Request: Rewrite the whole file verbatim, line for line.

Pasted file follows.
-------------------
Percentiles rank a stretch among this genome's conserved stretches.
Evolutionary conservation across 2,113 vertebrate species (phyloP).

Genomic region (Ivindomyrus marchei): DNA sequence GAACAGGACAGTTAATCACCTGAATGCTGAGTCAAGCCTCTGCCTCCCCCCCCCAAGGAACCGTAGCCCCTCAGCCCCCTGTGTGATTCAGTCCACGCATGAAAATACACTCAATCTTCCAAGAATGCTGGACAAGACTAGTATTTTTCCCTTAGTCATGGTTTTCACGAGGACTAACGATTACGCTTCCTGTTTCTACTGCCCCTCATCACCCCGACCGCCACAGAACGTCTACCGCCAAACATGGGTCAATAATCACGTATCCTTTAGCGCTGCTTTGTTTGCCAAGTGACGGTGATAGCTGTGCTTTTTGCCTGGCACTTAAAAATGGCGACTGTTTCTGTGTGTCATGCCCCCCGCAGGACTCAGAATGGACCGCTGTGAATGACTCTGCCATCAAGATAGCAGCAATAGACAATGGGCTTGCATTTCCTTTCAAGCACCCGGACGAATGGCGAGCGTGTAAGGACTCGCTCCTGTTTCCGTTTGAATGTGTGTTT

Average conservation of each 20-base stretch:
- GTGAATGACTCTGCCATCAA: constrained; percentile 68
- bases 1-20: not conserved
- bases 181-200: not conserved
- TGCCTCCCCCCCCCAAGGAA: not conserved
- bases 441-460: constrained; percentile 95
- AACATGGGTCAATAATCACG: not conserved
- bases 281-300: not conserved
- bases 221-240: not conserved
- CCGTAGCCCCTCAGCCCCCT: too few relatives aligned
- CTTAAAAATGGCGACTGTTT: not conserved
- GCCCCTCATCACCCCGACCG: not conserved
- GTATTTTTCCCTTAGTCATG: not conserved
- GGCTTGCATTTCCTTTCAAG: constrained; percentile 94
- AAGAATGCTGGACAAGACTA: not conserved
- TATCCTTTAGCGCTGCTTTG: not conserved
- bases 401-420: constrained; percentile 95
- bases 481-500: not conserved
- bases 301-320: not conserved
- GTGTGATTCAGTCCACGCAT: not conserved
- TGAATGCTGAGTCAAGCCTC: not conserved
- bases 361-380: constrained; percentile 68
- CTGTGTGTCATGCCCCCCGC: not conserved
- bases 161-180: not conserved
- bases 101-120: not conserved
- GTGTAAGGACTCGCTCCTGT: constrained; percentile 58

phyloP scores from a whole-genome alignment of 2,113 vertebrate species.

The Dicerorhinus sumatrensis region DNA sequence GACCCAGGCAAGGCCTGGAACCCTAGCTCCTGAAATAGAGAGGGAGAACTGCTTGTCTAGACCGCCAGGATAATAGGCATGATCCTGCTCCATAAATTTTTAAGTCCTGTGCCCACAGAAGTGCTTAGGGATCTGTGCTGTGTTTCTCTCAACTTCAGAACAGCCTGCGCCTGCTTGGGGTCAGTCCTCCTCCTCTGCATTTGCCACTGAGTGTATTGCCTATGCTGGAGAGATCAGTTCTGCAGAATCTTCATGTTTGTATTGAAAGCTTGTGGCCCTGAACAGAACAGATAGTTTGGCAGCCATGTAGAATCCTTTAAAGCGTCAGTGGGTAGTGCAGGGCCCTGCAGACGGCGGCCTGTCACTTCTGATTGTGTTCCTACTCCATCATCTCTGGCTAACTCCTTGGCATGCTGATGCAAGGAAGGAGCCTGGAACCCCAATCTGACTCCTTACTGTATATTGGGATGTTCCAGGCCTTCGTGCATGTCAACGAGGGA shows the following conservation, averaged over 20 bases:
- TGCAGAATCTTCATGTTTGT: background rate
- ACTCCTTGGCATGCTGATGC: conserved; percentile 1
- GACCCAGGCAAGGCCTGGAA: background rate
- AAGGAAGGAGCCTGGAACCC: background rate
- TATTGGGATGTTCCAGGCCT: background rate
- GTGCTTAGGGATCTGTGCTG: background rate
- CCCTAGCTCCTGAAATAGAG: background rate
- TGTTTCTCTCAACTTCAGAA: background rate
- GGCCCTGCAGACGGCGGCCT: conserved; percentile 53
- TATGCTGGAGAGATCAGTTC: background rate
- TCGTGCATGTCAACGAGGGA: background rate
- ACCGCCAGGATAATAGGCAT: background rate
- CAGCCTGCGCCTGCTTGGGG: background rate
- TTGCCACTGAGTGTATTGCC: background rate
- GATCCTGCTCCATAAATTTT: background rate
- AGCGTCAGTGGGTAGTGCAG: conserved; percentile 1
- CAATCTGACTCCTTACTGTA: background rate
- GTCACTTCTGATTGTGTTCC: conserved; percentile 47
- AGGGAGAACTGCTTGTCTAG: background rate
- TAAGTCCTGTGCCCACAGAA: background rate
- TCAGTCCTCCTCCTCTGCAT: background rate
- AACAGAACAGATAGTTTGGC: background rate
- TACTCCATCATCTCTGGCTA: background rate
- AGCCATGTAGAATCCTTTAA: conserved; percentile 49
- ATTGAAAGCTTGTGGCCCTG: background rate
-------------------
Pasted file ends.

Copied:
Percentiles rank a stretch among this genome's conserved stretches.
Evolutionary conservation across 2,113 vertebrate species (phyloP).

Genomic region (Ivindomyrus marchei): DNA sequence GAACAGGACAGTTAATCACCTGAATGCTGAGTCAAGCCTCTGCCTCCCCCCCCCAAGGAACCGTAGCCCCTCAGCCCCCTGTGTGATTCAGTCCACGCATGAAAATACACTCAATCTTCCAAGAATGCTGGACAAGACTAGTATTTTTCCCTTAGTCATGGTTTTCACGAGGACTAACGATTACGCTTCCTGTTTCTACTGCCCCTCATCACCCCGACCGCCACAGAACGTCTACCGCCAAACATGGGTCAATAATCACGTATCCTTTAGCGCTGCTTTGTTTGCCAAGTGACGGTGATAGCTGTGCTTTTTGCCTGGCACTTAAAAATGGCGACTGTTTCTGTGTGTCATGCCCCCCGCAGGACTCAGAATGGACCGCTGTGAATGACTCTGCCATCAAGATAGCAGCAATAGACAATGGGCTTGCATTTCCTTTCAAGCACCCGGACGAATGGCGAGCGTGTAAGGACTCGCTCCTGTTTCCGTTTGAATGTGTGTTT

Average conservation of each 20-base stretch:
- GTGAATGACTCTGCCATCAA: constrained; percentile 68
- bases 1-20: not conserved
- bases 181-200: not conserved
- TGCCTCCCCCCCCCAAGGAA: not conserved
- bases 441-460: constrained; percentile 95
- AACATGGGTCAATAATCACG: not conserved
- bases 281-300: not conserved
- bases 221-240: not conserved
- CCGTAGCCCCTCAGCCCCCT: too few relatives aligned
- CTTAAAAATGGCGACTGTTT: not conserved
- GCCCCTCATCACCCCGACCG: not conserved
- GTATTTTTCCCTTAGTCATG: not conserved
- GGCTTGCATTTCCTTTCAAG: constrained; percentile 94
- AAGAATGCTGGACAAGACTA: not conserved
- TATCCTTTAGCGCTGCTTTG: not conserved
- bases 401-420: constrained; percentile 95
- bases 481-500: not conserved
- bases 301-320: not conserved
- GTGTGATTCAGTCCACGCAT: not conserved
- TGAATGCTGAGTCAAGCCTC: not conserved
- bases 361-380: constrained; percentile 68
- CTGTGTGTCATGCCCCCCGC: not conserved
- bases 161-180: not conserved
- bases 101-120: not conserved
- GTGTAAGGACTCGCTCCTGT: constrained; percentile 58

phyloP scores from a whole-genome alignment of 2,113 vertebrate species.

The Dicerorhinus sumatrensis region DNA sequence GACCCAGGCAAGGCCTGGAACCCTAGCTCCTGAAATAGAGAGGGAGAACTGCTTGTCTAGACCGCCAGGATAATAGGCATGATCCTGCTCCATAAATTTTTAAGTCCTGTGCCCACAGAAGTGCTTAGGGATCTGTGCTGTGTTTCTCTCAACTTCAGAACAGCCTGCGCCTGCTTGGGGTCAGTCCTCCTCCTCTGCATTTGCCACTGAGTGTATTGCCTATGCTGGAGAGATCAGTTCTGCAGAATCTTCATGTTTGTATTGAAAGCTTGTGGCCCTGAACAGAACAGATAGTTTGGCAGCCATGTAGAATCCTTTAAAGCGTCAGTGGGTAGTGCAGGGCCCTGCAGACGGCGGCCTGTCACTTCTGATTGTGTTCCTACTCCATCATCTCTGGCTAACTCCTTGGCATGCTGATGCAAGGAAGGAGCCTGGAACCCCAATCTGACTCCTTACTGTATATTGGGATGTTCCAGGCCTTCGTGCATGTCAACGAGGGA shows the following conservation, averaged over 20 bases:
- TGCAGAATCTTCATGTTTGT: background rate
- ACTCCTTGGCATGCTGATGC: conserved; percentile 1
- GACCCAGGCAAGGCCTGGAA: background rate
- AAGGAAGGAGCCTGGAACCC: background rate
- TATTGGGATGTTCCAGGCCT: background rate
- GTGCTTAGGGATCTGTGCTG: background rate
- CCCTAGCTCCTGAAATAGAG: background rate
- TGTTTCTCTCAACTTCAGAA: background rate
- GGCCCTGCAGACGGCGGCCT: conserved; percentile 53
- TATGCTGGAGAGATCAGTTC: background rate
- TCGTGCATGTCAACGAGGGA: background rate
- ACCGCCAGGATAATAGGCAT: background rate
- CAGCCTGCGCCTGCTTGGGG: background rate
- TTGCCACTGAGTGTATTGCC: background rate
- GATCCTGCTCCATAAATTTT: background rate
- AGCGTCAGTGGGTAGTGCAG: conserved; percentile 1
- CAATCTGACTCCTTACTGTA: background rate
- GTCACTTCTGATTGTGTTCC: conserved; percentile 47
- AGGGAGAACTGCTTGTCTAG: background rate
- TAAGTCCTGTGCCCACAGAA: background rate
- TCAGTCCTCCTCCTCTGCAT: background rate
- AACAGAACAGATAGTTTGGC: background rate
- TACTCCATCATCTCTGGCTA: background rate
- AGCCATGTAGAATCCTTTAA: conserved; percentile 49
- ATTGAAAGCTTGTGGCCCTG: background rate